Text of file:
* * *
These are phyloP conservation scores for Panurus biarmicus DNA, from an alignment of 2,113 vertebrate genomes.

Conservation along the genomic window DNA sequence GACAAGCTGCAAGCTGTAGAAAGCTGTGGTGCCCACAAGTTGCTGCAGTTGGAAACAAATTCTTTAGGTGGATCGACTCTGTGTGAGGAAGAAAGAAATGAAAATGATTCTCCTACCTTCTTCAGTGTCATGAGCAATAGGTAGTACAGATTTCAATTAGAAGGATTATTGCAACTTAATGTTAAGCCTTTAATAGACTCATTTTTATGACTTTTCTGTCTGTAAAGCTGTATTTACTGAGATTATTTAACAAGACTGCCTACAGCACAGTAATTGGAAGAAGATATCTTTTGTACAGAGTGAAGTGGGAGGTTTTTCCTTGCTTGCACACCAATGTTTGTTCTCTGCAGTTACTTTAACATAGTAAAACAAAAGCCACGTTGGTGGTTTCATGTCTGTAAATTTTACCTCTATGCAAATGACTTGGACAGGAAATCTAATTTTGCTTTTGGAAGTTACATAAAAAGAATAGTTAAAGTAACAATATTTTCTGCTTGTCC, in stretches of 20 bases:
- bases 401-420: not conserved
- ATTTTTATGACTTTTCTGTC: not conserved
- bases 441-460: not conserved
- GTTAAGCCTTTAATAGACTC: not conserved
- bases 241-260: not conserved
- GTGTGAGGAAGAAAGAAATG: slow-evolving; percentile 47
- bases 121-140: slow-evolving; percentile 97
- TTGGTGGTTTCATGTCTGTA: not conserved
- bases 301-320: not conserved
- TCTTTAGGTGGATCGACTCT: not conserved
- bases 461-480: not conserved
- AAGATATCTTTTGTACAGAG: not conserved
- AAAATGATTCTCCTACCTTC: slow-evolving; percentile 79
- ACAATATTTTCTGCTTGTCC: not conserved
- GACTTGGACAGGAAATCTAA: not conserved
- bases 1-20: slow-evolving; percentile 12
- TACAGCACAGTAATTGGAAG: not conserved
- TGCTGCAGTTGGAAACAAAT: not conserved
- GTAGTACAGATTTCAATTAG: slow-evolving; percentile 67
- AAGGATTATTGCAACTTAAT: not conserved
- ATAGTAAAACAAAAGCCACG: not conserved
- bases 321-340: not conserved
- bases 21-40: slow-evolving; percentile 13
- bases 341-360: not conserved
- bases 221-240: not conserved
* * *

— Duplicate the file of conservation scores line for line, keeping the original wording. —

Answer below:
These are phyloP conservation scores for Panurus biarmicus DNA, from an alignment of 2,113 vertebrate genomes.

Conservation along the genomic window DNA sequence GACAAGCTGCAAGCTGTAGAAAGCTGTGGTGCCCACAAGTTGCTGCAGTTGGAAACAAATTCTTTAGGTGGATCGACTCTGTGTGAGGAAGAAAGAAATGAAAATGATTCTCCTACCTTCTTCAGTGTCATGAGCAATAGGTAGTACAGATTTCAATTAGAAGGATTATTGCAACTTAATGTTAAGCCTTTAATAGACTCATTTTTATGACTTTTCTGTCTGTAAAGCTGTATTTACTGAGATTATTTAACAAGACTGCCTACAGCACAGTAATTGGAAGAAGATATCTTTTGTACAGAGTGAAGTGGGAGGTTTTTCCTTGCTTGCACACCAATGTTTGTTCTCTGCAGTTACTTTAACATAGTAAAACAAAAGCCACGTTGGTGGTTTCATGTCTGTAAATTTTACCTCTATGCAAATGACTTGGACAGGAAATCTAATTTTGCTTTTGGAAGTTACATAAAAAGAATAGTTAAAGTAACAATATTTTCTGCTTGTCC, in stretches of 20 bases:
- bases 401-420: not conserved
- ATTTTTATGACTTTTCTGTC: not conserved
- bases 441-460: not conserved
- GTTAAGCCTTTAATAGACTC: not conserved
- bases 241-260: not conserved
- GTGTGAGGAAGAAAGAAATG: slow-evolving; percentile 47
- bases 121-140: slow-evolving; percentile 97
- TTGGTGGTTTCATGTCTGTA: not conserved
- bases 301-320: not conserved
- TCTTTAGGTGGATCGACTCT: not conserved
- bases 461-480: not conserved
- AAGATATCTTTTGTACAGAG: not conserved
- AAAATGATTCTCCTACCTTC: slow-evolving; percentile 79
- ACAATATTTTCTGCTTGTCC: not conserved
- GACTTGGACAGGAAATCTAA: not conserved
- bases 1-20: slow-evolving; percentile 12
- TACAGCACAGTAATTGGAAG: not conserved
- TGCTGCAGTTGGAAACAAAT: not conserved
- GTAGTACAGATTTCAATTAG: slow-evolving; percentile 67
- AAGGATTATTGCAACTTAAT: not conserved
- ATAGTAAAACAAAAGCCACG: not conserved
- bases 321-340: not conserved
- bases 21-40: slow-evolving; percentile 13
- bases 341-360: not conserved
- bases 221-240: not conserved